Everyone involved in the film can now be paid for their work. The video creator must meet Facebook’s revenue sharing criteria and be eligible for in-stream advertising to qualify for music revenue sharing. Material should conform to monetization rules, social standards, and music guidelines.
Visual elements are needed, song alone is not enough. Previously, creators would suspend their monetization if licensed music was detected in a video. This is how most social media platforms work, so Facebook is the first to fall out of print. Music videos that include licensed music can also be monetized through music revenue sharing, but several conditions must be met before the video creators can be compensated.
Apart from the above, creators should also ensure that the music they use is eligible for revenue sharing. Facebook provides a list of songs accessible in its Creator Studio that can be used for this purpose. Songs not on this list can still be used, but they must go through a verification process and comply with intellectual property rules.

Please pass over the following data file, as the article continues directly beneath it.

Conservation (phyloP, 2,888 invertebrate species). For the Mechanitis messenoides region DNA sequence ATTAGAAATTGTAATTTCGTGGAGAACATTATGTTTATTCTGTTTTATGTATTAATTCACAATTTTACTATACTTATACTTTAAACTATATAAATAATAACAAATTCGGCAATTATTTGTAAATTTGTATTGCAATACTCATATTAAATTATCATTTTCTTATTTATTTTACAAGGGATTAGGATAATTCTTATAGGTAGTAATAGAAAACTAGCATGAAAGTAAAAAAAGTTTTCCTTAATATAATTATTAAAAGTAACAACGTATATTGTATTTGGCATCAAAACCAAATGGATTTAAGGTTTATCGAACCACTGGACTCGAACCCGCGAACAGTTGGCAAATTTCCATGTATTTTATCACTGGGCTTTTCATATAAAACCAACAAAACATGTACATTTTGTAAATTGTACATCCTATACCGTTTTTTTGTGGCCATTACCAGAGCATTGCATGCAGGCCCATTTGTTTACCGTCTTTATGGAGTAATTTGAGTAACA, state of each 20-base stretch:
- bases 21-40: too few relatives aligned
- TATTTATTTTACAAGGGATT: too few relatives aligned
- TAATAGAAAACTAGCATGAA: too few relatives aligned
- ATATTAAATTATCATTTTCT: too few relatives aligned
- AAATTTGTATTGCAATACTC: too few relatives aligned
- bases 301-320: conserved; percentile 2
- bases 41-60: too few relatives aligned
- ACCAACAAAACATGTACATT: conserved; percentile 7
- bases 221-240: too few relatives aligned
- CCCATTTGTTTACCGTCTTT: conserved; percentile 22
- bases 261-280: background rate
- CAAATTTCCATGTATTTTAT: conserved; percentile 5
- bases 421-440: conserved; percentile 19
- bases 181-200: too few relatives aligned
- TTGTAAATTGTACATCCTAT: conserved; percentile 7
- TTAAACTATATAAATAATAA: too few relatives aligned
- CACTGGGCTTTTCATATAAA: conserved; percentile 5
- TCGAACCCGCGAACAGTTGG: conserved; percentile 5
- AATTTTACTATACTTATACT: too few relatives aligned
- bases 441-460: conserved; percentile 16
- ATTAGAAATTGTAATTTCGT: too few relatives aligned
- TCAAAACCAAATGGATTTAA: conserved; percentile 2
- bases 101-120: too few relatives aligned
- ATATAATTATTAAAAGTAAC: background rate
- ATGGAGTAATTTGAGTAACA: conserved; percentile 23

If the video is deemed relevant, creators will receive a 20% revenue share. This feature is now available so video producers can earn money through music revenue sharing. It’s going to launch globally, but for now, in-stream ads will be used to monetize this Facebook Creator feature on videos exclusively on US sites.
According to Meta, music revenue sharing will be available to video creators worldwide starting today. In the coming months, eligible videos will begin monetizing in other countries where Facebook Music is served, first through stream ads in the US.
In addition, Meta says it will continue to work with its music partners to provide more licensed songs to the licensed music catalog.